Jindal Stands by Rick Perry for GOP Nomination
BATON ROUGE, La. (AP) — Gov. Bobby Jindal said Wednesday he’s not giving up on Rick Perry as a contender for the Republican presidential nomination, despite the Texas governor’s poor showing in the Iowa caucuses.
Jindal said he still believes in Perry’s viability and stands by his endorsement.
“I’m not a fair-weather friend. It doesn’t matter to me where he is in the polls,” the Louisiana Republican told reporters.
He added, “Every week it seems like there’s somebody else in first place or last place. I mean this is probably one of the most unpredictable nominating processes I’ve ever seen.”
Jindal campaigned with Perry in the final days before the Iowa caucus voting, the first ballots cast of the 2012 presidential race. Perry came in fifth, with 10 percent of the vote. But after saying Tuesday night he was reassessing his campaign, he said Wednesday that he wasn’t ending his bid to be the Republican nominee to challenge President Barack Obama.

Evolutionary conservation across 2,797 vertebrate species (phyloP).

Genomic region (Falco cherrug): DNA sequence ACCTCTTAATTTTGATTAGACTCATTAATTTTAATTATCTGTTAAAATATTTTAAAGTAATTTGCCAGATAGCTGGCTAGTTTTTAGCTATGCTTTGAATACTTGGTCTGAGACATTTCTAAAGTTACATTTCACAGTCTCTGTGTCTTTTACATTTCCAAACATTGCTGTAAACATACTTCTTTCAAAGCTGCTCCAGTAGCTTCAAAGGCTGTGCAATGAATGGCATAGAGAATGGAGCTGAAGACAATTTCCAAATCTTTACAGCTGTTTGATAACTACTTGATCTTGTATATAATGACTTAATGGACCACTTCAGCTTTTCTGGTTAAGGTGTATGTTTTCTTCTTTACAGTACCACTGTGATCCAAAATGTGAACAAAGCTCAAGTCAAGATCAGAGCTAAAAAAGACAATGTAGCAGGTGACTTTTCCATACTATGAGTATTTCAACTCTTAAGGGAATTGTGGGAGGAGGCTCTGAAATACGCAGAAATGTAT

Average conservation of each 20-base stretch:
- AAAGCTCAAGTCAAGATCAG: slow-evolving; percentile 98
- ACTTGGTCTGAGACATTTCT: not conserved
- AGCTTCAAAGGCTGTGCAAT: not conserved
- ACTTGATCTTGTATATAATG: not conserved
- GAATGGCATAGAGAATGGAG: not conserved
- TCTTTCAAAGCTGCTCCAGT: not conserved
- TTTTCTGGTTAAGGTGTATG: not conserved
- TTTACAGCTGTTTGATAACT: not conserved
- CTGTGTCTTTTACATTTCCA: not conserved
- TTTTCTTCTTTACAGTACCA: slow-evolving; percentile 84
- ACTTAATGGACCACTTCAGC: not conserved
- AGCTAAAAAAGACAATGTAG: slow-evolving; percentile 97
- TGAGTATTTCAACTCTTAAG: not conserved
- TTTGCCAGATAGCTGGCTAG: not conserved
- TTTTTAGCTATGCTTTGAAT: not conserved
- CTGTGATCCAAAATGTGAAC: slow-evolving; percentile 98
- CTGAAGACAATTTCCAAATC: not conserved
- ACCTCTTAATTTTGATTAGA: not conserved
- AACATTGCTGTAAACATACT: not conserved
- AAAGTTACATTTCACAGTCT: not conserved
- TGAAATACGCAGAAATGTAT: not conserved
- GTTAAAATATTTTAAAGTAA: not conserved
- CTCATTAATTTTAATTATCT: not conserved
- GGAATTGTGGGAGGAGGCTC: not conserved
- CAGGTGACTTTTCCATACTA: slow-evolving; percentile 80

Perry picked up Jindal’s support in September, when the Texas governor was considered a leading candidate to be the GOP nominee. Jindal campaigned in Iowa with Perry last month and this week and helped him raise campaign cash in Texas.
Jindal praised Perry’s economic development and job creation record in neighboring Texas, his support for shrinking the size of the federal government and his help for Louisiana during several natural disasters.
Despite his poor finish in Iowa, Perry vowed Wednesday to continue his bid for the White House, looking toward South Carolina’s primary on Jan. 21. Jindal said he hadn’t spoken to Perry since the Iowa results.
“He doesn’t need advice from me in terms of how to run his campaign. He’s got a lot of folks around him counseling him what to do. I’m just proud to call him a friend. I’m proud to support him,” Jindal said. “I continue to be willing to help him in any way that I can.”
The next ballots will be cast by New Hampshire voters in a primary next week. Louisiana’s primary is scheduled for March, but the race could largely be decided by then. The Republican National Convention is scheduled for August in Tampa, Fla.
Copyright 2012 The Associated Press.